Finally someone has put math where there mouth is. What am I talking about? OkCupid, the online dating site, did some number crunching on first contacts made through the site in order to see what works and what doesn’t work when introducing yourself to a potential significant other or hook-up.
The site crunched over 500,000 first contacts. Here’s what they found out.
Netspeak = Fail
Turns out that using words like ur, ya, cant, wat, and luv, in your first message doesn’t really do it for the person the other side of the connection. But proper spelling and punctuation does. I guess there is a limit to how much the English language can acceptably be dumbed down. With all that said, typing words that convey amusement, like haha and lol, worked in the completely opposite way. So being funny may be the way to go when introducing yourself online.
Avoid physical compliments
It seems like a no-brainer but maybe it isn’t. Do not start the conversation off by talking about how someone looks. The OkCupid site says when words like gorgeous, beautiful, and sexy are used in first contacts, before you ever met the person, it tends to make the other person feel “ew.” General compliments seem to work well though, like awesome and fascinating. So perhaps compliment something other than their picture. “You’re profile is awesome, what you said about so and so is fascinating.”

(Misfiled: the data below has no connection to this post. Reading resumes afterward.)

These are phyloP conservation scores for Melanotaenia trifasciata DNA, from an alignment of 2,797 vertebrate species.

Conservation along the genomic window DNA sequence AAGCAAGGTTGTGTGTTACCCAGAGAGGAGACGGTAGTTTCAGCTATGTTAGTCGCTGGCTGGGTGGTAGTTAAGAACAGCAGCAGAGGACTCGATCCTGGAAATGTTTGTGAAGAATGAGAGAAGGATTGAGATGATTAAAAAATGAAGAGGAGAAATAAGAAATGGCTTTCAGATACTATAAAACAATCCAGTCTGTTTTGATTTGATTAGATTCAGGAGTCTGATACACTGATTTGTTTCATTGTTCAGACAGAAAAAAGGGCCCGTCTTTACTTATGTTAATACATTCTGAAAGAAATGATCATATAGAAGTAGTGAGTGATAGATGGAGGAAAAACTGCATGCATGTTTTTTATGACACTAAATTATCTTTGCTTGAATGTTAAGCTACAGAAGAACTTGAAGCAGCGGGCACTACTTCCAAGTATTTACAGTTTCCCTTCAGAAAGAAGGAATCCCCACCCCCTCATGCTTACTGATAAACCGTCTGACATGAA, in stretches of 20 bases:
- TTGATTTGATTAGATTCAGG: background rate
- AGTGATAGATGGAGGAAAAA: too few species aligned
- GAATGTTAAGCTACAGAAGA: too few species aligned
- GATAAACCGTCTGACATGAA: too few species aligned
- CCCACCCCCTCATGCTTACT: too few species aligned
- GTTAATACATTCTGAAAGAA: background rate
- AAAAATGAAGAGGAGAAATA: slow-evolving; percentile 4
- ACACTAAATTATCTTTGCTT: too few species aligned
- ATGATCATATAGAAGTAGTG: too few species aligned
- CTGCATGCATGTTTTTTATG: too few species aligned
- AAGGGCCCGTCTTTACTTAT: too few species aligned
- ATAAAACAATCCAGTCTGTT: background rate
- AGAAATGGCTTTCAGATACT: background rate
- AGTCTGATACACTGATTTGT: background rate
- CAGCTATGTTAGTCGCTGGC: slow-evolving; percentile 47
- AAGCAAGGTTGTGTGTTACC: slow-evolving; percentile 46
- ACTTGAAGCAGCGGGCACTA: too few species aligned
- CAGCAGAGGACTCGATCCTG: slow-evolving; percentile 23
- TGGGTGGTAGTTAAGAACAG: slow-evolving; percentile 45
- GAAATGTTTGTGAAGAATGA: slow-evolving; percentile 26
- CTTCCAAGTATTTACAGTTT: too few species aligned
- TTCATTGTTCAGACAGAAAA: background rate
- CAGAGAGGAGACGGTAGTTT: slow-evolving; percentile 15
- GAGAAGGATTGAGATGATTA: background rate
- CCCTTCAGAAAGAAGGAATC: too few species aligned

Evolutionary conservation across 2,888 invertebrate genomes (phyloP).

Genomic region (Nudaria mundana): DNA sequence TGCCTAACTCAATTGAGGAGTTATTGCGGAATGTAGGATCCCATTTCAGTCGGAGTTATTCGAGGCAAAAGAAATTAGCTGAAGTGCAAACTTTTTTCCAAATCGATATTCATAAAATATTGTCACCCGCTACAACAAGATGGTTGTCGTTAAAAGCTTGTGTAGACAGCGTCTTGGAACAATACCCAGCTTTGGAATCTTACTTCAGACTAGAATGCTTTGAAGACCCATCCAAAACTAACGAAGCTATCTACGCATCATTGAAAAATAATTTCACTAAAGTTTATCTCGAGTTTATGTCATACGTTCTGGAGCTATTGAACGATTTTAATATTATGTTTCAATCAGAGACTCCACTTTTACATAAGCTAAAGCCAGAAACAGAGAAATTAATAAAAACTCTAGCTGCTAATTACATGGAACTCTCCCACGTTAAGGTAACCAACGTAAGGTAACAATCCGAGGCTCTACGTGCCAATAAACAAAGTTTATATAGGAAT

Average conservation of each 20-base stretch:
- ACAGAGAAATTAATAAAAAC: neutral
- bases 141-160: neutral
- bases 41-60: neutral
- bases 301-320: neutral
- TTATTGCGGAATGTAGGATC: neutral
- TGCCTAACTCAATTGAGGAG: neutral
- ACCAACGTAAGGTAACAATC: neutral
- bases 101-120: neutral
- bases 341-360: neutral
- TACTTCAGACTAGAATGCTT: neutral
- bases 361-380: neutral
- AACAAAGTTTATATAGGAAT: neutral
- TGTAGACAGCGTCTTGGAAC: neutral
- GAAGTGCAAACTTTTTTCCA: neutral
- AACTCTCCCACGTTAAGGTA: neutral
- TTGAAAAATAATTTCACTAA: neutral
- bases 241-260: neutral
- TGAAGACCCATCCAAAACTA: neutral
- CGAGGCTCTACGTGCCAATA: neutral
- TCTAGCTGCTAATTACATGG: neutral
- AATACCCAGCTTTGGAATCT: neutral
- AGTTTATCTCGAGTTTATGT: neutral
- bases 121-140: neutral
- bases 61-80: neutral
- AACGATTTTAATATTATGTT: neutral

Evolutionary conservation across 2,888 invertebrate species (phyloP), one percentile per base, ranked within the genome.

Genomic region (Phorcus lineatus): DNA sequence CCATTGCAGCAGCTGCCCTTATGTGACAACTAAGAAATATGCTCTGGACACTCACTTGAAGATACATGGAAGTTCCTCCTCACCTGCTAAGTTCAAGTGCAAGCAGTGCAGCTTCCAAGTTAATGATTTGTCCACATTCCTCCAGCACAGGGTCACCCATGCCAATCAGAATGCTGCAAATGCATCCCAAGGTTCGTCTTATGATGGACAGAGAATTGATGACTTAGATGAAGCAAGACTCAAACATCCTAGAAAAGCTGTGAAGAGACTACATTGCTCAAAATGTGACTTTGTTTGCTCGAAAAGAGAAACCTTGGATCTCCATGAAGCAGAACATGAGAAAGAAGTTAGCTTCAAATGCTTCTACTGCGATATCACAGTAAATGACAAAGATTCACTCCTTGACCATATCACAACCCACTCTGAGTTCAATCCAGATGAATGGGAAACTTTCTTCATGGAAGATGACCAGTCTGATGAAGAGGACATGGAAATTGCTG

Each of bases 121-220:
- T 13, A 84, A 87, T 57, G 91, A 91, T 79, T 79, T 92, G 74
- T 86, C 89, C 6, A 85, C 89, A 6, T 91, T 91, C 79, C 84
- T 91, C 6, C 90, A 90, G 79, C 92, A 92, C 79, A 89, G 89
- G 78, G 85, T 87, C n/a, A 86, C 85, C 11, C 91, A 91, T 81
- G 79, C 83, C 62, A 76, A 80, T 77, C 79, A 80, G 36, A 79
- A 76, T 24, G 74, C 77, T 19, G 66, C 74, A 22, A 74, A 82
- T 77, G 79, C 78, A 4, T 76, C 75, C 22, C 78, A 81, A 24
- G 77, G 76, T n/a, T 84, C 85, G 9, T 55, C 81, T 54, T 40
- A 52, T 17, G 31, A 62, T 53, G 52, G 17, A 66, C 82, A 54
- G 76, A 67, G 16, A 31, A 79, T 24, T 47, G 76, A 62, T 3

Use an unusual greeting
That doesn’t mean use “Hey, wassup fckface” though. What it does mean is that using hi, hello, and hey, may not work as well as using howdy, what’s up (proper spelling, remember netspeak = fail), and how’s it going. Don’t be plain in your greetings.
Don’t try to take it outside
An offer to take the meeting off the site and into something like chat or email is a surefire way of scaring off the other person. People are anonymous for a reason.
Bring up specifics
Like in offline dating, knowing what interest the person who you’re seeing is a benefit to you. So reference specific things that interest you or that you might have in common with someone to make a connection.